What Goes In Must Come Out 2008-09-09

IO, logic and data

In essence all computer systems are about I/O, data is send against the system and data is sent back.
In the simplest form it looks like this, note that there is no logic involved. Raw data is just passed as input, to change the data and then the changed data is sent back out.
I would guess that most systems in the world takes this approach, think about the countless spreadsheets laying around with absolutely no logic.

When logic is introduced I usually see the following layer of logic introduced.
The logic now has 2 distinct responsibilities.

  1. All input is validated against the business rules, before changes to the data.
  2. Exposure and transformation of the data to a specific client.

These 2 responsibilities are very different. When the data store is optimized for one, the other suffers. If a relational database is used as data store, the data schema can be normalize to make input commands more effective, and help keep our data consistent. But a normalized data store is not good for the output to the client, because it often need data from multiple tables. Either a lot of joins are used, or when using Active Record, DDD entities or the like, whole table rows are loaded into ram, even if only a few fields are needed from each table.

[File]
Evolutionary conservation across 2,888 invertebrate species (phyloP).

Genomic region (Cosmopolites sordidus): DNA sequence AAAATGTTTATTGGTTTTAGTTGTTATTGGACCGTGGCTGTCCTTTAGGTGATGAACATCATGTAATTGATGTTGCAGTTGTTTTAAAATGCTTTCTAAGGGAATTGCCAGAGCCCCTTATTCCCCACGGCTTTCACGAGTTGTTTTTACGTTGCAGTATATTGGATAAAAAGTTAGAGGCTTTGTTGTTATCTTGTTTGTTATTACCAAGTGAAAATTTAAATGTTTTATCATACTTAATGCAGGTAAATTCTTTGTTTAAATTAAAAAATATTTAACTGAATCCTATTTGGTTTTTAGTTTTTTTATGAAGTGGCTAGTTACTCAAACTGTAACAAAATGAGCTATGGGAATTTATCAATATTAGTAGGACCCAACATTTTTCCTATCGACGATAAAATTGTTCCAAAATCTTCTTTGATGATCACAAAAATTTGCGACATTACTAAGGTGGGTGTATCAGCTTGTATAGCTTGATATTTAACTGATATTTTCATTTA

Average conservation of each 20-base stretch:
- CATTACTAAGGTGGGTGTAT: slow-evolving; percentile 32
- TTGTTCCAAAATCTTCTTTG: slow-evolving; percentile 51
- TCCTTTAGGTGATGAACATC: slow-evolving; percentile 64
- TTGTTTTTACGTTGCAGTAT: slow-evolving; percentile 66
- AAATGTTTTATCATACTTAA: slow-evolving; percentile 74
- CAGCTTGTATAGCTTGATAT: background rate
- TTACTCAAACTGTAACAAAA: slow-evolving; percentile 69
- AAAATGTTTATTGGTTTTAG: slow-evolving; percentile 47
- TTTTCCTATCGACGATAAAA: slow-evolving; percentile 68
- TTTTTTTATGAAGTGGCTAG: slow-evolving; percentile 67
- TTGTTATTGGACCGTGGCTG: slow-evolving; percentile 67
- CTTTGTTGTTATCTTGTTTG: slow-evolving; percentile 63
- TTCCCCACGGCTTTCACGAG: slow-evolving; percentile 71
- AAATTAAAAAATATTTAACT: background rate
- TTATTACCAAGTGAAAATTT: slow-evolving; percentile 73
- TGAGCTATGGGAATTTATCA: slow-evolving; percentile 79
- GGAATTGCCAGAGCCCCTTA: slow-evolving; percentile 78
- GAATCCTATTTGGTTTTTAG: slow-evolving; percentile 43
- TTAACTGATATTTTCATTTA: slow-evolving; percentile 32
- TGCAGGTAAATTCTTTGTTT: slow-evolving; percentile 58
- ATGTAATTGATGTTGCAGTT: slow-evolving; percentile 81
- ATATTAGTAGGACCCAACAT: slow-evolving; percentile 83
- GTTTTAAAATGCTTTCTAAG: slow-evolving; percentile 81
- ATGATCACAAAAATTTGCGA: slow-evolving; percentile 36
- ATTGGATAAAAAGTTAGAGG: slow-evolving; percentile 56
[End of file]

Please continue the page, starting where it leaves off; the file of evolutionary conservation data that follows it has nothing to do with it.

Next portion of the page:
De-normalize the data schema on the other hand, makes input commands tricky because multiple versions of the truth can be scattered all over the database. This quickly ends up with inconsistent data.

The logic also suffers from a asymmetry in how code is designed. Business rules are usually object centric, while client transformation is data centric. This creates an object <-> data structure asymmetry, where the code is neither good object or good data structures. Objects want to encapsulate data and operate on it, while data structures want to expose data and want others to operate on it. Both are needed and have valid reasons to be in a system, objects are good at adding data without breaking their contract, while data structures are good at adding new methods without breaking their contract. But hybrids break their contract, when both data and methods are added, so they are good at neither.

Introducing multiple models

A possible solution could look like this. 

The logic is split up, business rules are applied before the input is saved to the business data model, and an ETL is used to transform the business data to a specific data model. There could be multiple output specific models (for views, reports and service results) and multiple clients(Web app, Service etc.) using them.

So en essence there is a model with logic optimized for changes, and a model with transformations optimized for reads. The general performance of the system should be better, at the cost of using more disk space.

If you think about it, data is transformed to other models already. BI transforms the data into aggregate structures and Full Text Search transforms data into indexes. The new part is to transform relational data optimized for change, into relational data optimized for reads. Also this has radical influence on the code design, because the business rules no longer get polluted with data transformation and data structure behavior.